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About Escient

Provider of audio and video products that meld the power of the Internet seamlessly with intuitive home-entertainment devices. The company's products and services are designed to enhance the entertainment experience by providing ways to access music, movies, and related content throughout the home. It possesses a portfolio of designs for new products including media servers, DVD systems, remote players and networking, and streaming devices, that are brought to market through a channel of over 800 locations throughout the United States, Canada, Europe and Mexico, and in partnership with other global consumer electronics brand. [Keywords: home entertainment*, audio*, video*, media*, internet*]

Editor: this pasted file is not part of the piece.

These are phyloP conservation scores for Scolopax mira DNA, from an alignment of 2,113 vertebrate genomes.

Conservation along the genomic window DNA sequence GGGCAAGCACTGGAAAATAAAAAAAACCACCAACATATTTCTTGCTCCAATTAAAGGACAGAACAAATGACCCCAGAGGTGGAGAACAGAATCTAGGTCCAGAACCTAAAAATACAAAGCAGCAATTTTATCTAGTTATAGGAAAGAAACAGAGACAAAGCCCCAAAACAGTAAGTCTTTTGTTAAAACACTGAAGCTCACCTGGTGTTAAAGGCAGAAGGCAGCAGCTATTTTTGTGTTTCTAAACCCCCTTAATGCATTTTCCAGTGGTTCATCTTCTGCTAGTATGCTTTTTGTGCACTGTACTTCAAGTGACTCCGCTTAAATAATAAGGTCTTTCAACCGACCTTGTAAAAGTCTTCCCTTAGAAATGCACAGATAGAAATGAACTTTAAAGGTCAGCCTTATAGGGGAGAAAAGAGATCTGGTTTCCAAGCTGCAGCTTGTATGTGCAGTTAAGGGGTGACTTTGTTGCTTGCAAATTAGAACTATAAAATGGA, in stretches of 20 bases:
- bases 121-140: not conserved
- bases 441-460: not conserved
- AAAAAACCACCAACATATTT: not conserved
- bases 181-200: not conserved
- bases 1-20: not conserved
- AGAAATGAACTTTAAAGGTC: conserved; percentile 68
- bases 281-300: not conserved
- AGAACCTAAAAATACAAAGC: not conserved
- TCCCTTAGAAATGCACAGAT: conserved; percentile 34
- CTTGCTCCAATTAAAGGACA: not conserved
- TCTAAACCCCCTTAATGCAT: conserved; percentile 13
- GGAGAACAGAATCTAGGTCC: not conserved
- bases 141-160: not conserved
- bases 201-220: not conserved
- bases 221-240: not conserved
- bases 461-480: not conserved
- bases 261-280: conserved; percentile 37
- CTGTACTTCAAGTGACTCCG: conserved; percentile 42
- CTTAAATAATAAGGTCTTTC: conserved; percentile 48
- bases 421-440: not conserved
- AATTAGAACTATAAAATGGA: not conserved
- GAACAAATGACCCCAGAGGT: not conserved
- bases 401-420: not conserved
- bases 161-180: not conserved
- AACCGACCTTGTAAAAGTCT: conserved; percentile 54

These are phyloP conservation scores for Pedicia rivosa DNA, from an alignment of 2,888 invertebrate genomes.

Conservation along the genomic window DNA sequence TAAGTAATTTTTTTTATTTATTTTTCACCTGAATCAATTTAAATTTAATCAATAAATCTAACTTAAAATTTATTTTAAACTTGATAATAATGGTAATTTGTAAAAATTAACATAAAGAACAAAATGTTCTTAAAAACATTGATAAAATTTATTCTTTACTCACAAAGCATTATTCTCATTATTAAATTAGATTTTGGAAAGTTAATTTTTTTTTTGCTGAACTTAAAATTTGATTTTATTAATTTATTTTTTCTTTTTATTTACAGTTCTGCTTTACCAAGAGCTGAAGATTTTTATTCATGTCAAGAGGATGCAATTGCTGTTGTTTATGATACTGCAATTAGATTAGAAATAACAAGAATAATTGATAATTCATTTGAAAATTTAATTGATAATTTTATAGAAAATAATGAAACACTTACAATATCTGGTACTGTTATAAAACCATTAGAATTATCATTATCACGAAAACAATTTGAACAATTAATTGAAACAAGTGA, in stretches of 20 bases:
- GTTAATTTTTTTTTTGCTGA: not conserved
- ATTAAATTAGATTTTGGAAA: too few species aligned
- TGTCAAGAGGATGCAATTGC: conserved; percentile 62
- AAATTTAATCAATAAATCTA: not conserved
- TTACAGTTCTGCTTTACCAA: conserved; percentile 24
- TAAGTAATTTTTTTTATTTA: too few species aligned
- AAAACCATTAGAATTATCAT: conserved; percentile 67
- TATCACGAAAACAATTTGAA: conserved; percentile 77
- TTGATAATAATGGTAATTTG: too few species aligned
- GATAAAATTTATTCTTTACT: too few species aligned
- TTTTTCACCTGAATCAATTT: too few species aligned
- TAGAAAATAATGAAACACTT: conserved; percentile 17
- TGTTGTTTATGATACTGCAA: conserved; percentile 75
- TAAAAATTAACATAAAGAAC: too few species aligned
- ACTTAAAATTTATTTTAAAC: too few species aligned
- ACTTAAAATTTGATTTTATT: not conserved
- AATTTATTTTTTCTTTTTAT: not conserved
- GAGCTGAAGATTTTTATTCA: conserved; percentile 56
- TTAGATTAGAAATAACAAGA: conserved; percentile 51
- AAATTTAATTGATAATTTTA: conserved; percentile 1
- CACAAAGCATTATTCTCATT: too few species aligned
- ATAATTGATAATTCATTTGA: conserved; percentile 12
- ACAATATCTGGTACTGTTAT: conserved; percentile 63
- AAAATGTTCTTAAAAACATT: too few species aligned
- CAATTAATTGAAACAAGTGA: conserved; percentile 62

Headquarters Location

6640 Intech Boulevard Suite 250

Indianapolis, Indiana, 46278,

United States


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Latest Escient News

San Diego biotech lands $120M to launch a slate of trials in neurosensory disorders

Nov 28, 2022